Ann Farabee: My Buddy
The morning brought a beautiful surprise – snow covered ground. Our view through the front storm door of our home gave us the best of both worlds – warmth- and watching the snow fall.
Our cock-a-poo, Buddy, stood close by – feverishly barking at each flake.
When we opened the door for one split second to see how cold it felt – Buddy darted out, as if he had been plotting his freedom for months. We ran outside in our robes, pajamas, and slippers, screaming his name, “Buddy! Buddy!” He was gone.
He had gone past his boundaries of protection – our home- and the fenced in space in the back yard where he was allowed to run freely.
The roads were difficult to traverse that day, but we started driving through neighborhoods to look for him, windows down, while crying out his name.
As darkness fell, my hope dimmed. He had never been outside the security of home – and it was a dangerous place to be. I knew by now he would be running aimlessly – trying to find his way back.
Signs were placed along the roadside. We drove daily from house to house – calling his name. Two weeks later, we received word that someone had just found him, fed him, gotten him warm, and had taken him to an animal shelter, hoping someone would come looking for him. Someone did.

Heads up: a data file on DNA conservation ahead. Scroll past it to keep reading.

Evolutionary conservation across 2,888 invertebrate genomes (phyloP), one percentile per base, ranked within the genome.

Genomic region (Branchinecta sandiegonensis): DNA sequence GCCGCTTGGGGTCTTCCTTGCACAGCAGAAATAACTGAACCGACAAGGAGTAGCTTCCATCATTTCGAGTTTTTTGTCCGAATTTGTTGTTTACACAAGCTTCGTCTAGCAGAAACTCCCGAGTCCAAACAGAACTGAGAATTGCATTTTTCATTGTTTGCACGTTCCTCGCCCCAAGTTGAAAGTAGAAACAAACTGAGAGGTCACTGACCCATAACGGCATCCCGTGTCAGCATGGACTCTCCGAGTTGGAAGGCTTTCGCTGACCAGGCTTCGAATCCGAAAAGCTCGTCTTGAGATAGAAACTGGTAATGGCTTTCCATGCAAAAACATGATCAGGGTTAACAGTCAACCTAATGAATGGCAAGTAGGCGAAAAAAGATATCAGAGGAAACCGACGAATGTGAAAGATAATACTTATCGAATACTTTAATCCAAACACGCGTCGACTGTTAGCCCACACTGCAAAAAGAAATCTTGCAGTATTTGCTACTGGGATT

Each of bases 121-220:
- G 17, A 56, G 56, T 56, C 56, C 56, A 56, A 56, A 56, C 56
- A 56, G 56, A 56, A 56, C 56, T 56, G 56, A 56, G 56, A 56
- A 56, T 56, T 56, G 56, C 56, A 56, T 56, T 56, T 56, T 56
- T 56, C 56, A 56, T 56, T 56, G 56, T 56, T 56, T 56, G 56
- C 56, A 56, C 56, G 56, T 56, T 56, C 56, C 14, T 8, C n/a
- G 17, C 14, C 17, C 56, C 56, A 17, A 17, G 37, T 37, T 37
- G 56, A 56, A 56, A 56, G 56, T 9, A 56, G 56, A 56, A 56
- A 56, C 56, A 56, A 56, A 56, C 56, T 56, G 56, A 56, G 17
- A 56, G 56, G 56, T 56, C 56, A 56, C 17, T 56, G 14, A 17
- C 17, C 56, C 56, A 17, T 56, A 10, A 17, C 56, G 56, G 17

He was cowered down in the corner of a cage in the shelter. I tenderly and tearfully whispered his name, “Buddy.” He looked up at me, stared for a second – dazed and confused by the surroundings – perhaps wondering how he had gotten to such a low point.
He kept looking up at me- seemingly despondent – and then slowly realizing he was looking into the eyes of one who loved him – and had been searching for him.
I whispered, “Let’s go home, Buddy.” He jumped up – barked – and began clawing his way out of the cage, as if his life was being restored. It was.
The door was opened. How that little dog was able to jump that high up into my arms, I guess I will never understand. Or was it perhaps the joy that comes from being lost and then found?
Oh, my Buddy, why did you leave the boundary we had in place for you?
*It was there for your safety – for your protection.
*You knew better – but went anyway.
*One decision took you on a journey to a place you did not want to be.
*One decision took you on a journey to a place you did not need to be.
*One decision took you on a journey to a place you did not belong.
*Not only did you suffer – but those who loved you suffered, too.
As we got in the car to leave the shelter that day, Buddy had no doubts as to whether he was forgiven and fully restored. Nor did he have concerns as to whether or not he was lost or found. He knew. He was going home.
I still am not sure if I was holding on to him – or if he was holding on to me during that ride home. I somehow think it was both.